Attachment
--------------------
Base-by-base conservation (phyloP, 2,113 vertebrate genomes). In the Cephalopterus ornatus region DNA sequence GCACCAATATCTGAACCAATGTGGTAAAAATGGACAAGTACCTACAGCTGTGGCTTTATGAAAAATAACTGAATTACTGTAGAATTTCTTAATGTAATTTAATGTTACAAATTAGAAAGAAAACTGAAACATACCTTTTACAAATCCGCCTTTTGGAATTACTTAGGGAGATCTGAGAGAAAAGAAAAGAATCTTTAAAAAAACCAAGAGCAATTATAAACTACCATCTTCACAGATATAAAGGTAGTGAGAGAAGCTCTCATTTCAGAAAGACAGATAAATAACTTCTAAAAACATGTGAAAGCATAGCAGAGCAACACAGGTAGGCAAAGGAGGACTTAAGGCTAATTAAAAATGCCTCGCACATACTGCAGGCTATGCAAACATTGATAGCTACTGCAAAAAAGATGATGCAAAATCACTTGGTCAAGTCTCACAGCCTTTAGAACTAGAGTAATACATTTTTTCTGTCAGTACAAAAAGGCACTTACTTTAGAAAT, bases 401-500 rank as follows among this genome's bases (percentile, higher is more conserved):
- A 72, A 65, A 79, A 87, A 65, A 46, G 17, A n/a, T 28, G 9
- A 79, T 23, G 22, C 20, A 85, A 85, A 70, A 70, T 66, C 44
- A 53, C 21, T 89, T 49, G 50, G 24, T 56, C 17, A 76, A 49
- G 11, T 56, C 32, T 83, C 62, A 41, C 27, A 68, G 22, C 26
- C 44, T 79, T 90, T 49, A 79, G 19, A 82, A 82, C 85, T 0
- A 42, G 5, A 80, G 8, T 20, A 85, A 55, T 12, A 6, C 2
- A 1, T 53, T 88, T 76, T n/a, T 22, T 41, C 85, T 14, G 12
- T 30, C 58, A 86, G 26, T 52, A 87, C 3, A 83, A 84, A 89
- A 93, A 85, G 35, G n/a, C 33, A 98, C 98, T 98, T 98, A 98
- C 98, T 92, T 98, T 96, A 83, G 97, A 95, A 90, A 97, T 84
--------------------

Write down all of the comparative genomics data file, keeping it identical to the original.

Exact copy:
Base-by-base conservation (phyloP, 2,113 vertebrate genomes). In the Cephalopterus ornatus region DNA sequence GCACCAATATCTGAACCAATGTGGTAAAAATGGACAAGTACCTACAGCTGTGGCTTTATGAAAAATAACTGAATTACTGTAGAATTTCTTAATGTAATTTAATGTTACAAATTAGAAAGAAAACTGAAACATACCTTTTACAAATCCGCCTTTTGGAATTACTTAGGGAGATCTGAGAGAAAAGAAAAGAATCTTTAAAAAAACCAAGAGCAATTATAAACTACCATCTTCACAGATATAAAGGTAGTGAGAGAAGCTCTCATTTCAGAAAGACAGATAAATAACTTCTAAAAACATGTGAAAGCATAGCAGAGCAACACAGGTAGGCAAAGGAGGACTTAAGGCTAATTAAAAATGCCTCGCACATACTGCAGGCTATGCAAACATTGATAGCTACTGCAAAAAAGATGATGCAAAATCACTTGGTCAAGTCTCACAGCCTTTAGAACTAGAGTAATACATTTTTTCTGTCAGTACAAAAAGGCACTTACTTTAGAAAT, bases 401-500 rank as follows among this genome's bases (percentile, higher is more conserved):
- A 72, A 65, A 79, A 87, A 65, A 46, G 17, A n/a, T 28, G 9
- A 79, T 23, G 22, C 20, A 85, A 85, A 70, A 70, T 66, C 44
- A 53, C 21, T 89, T 49, G 50, G 24, T 56, C 17, A 76, A 49
- G 11, T 56, C 32, T 83, C 62, A 41, C 27, A 68, G 22, C 26
- C 44, T 79, T 90, T 49, A 79, G 19, A 82, A 82, C 85, T 0
- A 42, G 5, A 80, G 8, T 20, A 85, A 55, T 12, A 6, C 2
- A 1, T 53, T 88, T 76, T n/a, T 22, T 41, C 85, T 14, G 12
- T 30, C 58, A 86, G 26, T 52, A 87, C 3, A 83, A 84, A 89
- A 93, A 85, G 35, G n/a, C 33, A 98, C 98, T 98, T 98, A 98
- C 98, T 92, T 98, T 96, A 83, G 97, A 95, A 90, A 97, T 84